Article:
DIRECTOR: David Maloney
SCRIPT EDITOR: Robert Holmes
PRODUCER: Philip Hinchcliffe
RATINGS: 11.4 million viewers
FORMAT: DVD: Doctor Who: Revisitations 1: The Talons Of Weng-Chiang, The Caves Of Androzani & Doctor Who - The Movie

"Now, ladies and gentlemen, it is my great privilege to introduce to you, in his extended season here at the Palace, the first of two appearances this evening, someone whose legendary legerdemain has entranced and entertained all the crowned heads of Europe. Here to baffle and bewilder in his eclectic extravaganza of efflorescent ectoplasm, that master magician from the Orient, Li H'sen Chang!"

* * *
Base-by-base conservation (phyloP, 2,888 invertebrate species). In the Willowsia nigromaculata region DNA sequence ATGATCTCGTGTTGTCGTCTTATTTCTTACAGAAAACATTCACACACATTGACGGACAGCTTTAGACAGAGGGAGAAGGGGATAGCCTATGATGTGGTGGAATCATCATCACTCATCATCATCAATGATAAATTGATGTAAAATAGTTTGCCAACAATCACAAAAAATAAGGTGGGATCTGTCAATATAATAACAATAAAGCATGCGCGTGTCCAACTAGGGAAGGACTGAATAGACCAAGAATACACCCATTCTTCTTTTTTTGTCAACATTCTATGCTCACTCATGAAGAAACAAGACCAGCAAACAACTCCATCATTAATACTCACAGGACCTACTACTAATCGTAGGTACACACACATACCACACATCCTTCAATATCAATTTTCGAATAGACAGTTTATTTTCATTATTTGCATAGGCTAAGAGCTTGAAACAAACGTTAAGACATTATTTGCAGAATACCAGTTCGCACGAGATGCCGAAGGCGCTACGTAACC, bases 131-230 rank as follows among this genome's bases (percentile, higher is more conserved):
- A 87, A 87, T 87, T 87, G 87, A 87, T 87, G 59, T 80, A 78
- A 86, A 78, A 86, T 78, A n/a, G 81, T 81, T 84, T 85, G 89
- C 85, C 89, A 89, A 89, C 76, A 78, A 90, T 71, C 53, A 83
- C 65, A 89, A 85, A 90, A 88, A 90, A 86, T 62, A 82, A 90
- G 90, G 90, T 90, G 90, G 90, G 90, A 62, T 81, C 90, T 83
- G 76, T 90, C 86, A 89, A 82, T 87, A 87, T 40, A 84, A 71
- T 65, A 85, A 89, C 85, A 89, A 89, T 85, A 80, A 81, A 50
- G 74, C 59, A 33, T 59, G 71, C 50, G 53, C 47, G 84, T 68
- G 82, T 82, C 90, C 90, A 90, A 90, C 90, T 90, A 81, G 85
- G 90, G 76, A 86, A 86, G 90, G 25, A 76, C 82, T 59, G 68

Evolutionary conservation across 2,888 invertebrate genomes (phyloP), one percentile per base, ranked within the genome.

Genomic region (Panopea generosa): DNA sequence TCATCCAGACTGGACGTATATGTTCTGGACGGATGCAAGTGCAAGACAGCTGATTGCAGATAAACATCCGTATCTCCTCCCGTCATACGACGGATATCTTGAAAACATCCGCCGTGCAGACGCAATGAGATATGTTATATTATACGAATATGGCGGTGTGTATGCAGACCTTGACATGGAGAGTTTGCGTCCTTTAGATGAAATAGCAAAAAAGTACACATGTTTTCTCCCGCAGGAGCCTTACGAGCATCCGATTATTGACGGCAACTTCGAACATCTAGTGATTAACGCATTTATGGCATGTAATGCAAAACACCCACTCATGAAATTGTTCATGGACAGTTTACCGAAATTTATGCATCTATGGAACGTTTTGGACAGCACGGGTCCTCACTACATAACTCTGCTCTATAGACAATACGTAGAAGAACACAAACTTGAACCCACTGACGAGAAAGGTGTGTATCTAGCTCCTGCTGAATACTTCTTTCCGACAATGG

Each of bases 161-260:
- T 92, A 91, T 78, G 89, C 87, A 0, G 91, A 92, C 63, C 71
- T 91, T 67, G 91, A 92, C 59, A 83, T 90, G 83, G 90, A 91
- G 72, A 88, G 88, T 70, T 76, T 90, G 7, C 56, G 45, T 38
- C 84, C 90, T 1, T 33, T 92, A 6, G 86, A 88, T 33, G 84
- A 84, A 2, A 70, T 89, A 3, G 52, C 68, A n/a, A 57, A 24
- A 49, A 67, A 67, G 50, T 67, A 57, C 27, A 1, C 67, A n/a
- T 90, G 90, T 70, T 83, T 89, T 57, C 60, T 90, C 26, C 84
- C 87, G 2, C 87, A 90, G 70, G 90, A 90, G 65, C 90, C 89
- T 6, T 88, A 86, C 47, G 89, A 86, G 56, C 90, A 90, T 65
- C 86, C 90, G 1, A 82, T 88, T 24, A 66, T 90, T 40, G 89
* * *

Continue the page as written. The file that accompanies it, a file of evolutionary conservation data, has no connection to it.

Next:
The Doctor uses a gun from Litefoot to repel the rat allowing them to escape. Returning to Litefoot's house Leela relates her story to the Doctor who recognises the organic distillation process used. The Doctor examines the "Puzzle Box" again, and the label their foe as "Weng Chiang" after the Chinese God. The Doctor & Leela leave for the theatre where they enjoy an evening's entertainment while waiting for Chang. When he comes on stage he selects the Doctor to participate in a trick involving cards and a gun. He is then called to the stage. Mr Sin infiltrates Litefoot's house in laundry basket. The Doctor participates in a Cabinet of Death trick but makes a fool of Chang by escaping. Chang gets his assistant to participate instead but when the cabinet is opened Jago's assistant Casey is inside dead. Chang's master has tired of him, sabotaged the trick and deserted him. The Doctor finds Chang in the underground lair. Chang tells the Doctor that "Weng Chiang" appeared in a blazing cabinet of fire. He nursed his ill visitor but soldiers took the cabinet. Chang escapes into the sewers but runs into one of the giant rats, his screams echoing through the tunnels. The Doctor, Leela & Jago find the clothes of the missing girls but notice the organic distillation machine has gone. The Doctor thinks he was injured using the cabinet which has destabilised his DNA matrix. With the aid of a number of Chinese thugs Mr Sin abducts the "Chinese Puzzle box", Weng Chiang's Time Cabinet, from Litefoot's house....